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Widespread water rationing in SVG

May 12, 2024

KINGSTOWN, St. Vincent, CMC –  Residents across St. Vincent and the Grenadines who are looking towards the mountains for signs of rain are seeing not the white of precipitation but Saharan dust as drought tightens its grip on the nation.

Rivers and reservoirs are low in St. Vincent, resulting in the rationing of water, and in the Grenadines, where there are no streams, rivers or springs, cisterns are empty, resulting in Member of Parliament for the Southern Grenadines, Terrance Ollivierre raising the issue in Parliament.

On Friday, Desiree Neverson-Jack, a forecaster at St. Vincent and the Grenadines Meteorological Services, said in the 72-hour outlook that the chance of significant shower activity across the archipelago over the weekend is low “as moisture content remains limited at both low and middle levels, and sinking air aloft”.

Further, Saharan dust intrusion will continue across the island chain, limiting shower activity and reducing visibility and air quality, the forecaster said.

“The days will continue to be hot and humid. The highest chance of a few showers increases from Sunday night, with Monday forecast to be occasionally cloudy with a chance of few scattered showers,” the forecaster said.

Also on Friday, the Central Water and Sewerage Authority (CWSA), the municipal supplier of water, announced water rationing in large sections of St. Vincent.

Communities supplied by its Dalaway water supply system will see their supply turned off from 9 p.m. to 5 a.m (local time).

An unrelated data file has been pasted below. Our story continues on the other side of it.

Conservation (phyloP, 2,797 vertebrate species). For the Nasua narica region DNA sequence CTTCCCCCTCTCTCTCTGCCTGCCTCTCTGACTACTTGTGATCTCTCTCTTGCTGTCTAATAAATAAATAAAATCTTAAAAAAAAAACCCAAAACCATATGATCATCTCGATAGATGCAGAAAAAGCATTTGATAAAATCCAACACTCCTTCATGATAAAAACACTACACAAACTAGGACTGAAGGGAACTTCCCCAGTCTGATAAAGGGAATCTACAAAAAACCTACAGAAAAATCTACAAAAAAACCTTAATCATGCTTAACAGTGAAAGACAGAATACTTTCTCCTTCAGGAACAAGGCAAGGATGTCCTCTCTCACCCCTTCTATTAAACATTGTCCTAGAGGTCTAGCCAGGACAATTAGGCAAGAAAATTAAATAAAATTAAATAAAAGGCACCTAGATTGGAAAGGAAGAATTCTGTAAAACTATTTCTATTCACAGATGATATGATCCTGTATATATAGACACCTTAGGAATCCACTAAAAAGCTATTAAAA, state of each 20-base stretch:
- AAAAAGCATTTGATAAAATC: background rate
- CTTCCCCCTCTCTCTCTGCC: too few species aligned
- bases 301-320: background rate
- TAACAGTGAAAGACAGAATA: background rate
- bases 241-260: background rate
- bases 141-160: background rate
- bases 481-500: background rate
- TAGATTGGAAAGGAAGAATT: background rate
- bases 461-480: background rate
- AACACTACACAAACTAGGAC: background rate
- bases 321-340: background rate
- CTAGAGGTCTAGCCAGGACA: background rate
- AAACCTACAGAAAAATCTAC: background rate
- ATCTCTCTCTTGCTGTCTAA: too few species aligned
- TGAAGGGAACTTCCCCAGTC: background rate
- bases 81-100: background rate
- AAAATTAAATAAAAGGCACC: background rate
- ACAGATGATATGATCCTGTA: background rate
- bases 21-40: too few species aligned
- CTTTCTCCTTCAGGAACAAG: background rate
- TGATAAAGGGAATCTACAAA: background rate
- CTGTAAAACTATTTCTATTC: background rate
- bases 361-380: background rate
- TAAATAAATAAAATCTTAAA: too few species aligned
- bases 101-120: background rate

These include South Leeward, West Kingstown, and parts of Central and East Kingstown and West St. George.

Consumers on the Montreal system will have no water from 8 p.m. to 5 a.m. and from 10 a.m. to 2 p.m., meaning that communities largely in the interior district of Marriaqua will be without water during these times.

The rationing will continue “until conditions improve at the source,” the CWSA said, adding that consumers should ensure that there is adequate water stored for homes and businesses.

The latest notices extend the water rationing to even more consumers, one month after they first came into effect for some communities.

CWSA has also said that disruptions may occur before or after the stipulated time and may go on for a longer period due to unexpected changes in demand and continuing reduction in river flow.

Meanwhile, during Thursday’s meeting of Parliament, the Southern Grenadines legislator raised the issue of water supply to the Grenadines.

Ollivierre told Minister of Grenadines Affairs, Senator Benarva Browne that there is a shortage of potable water supply in the Grenadines during the dry season every year.

“Persons have no recourse than to source water from sources that are not best for human consumption,” Ollivierre said.

He asked Browne what plans were in place to deliver a safe and reliable public water supply to the people of the Southern Grenadines and when this could be put in place.

Browne noted that the dry season coincides with the peak of the tourism season, adding that water is often transported from St. Vincent to the Grenadines to ensure public safety and reliable supply.

“The transportation and distribution of water from St. Vincent will continue throughout the dry spells,” said Browne, who is also minister of urban development, energy, seaports and local government.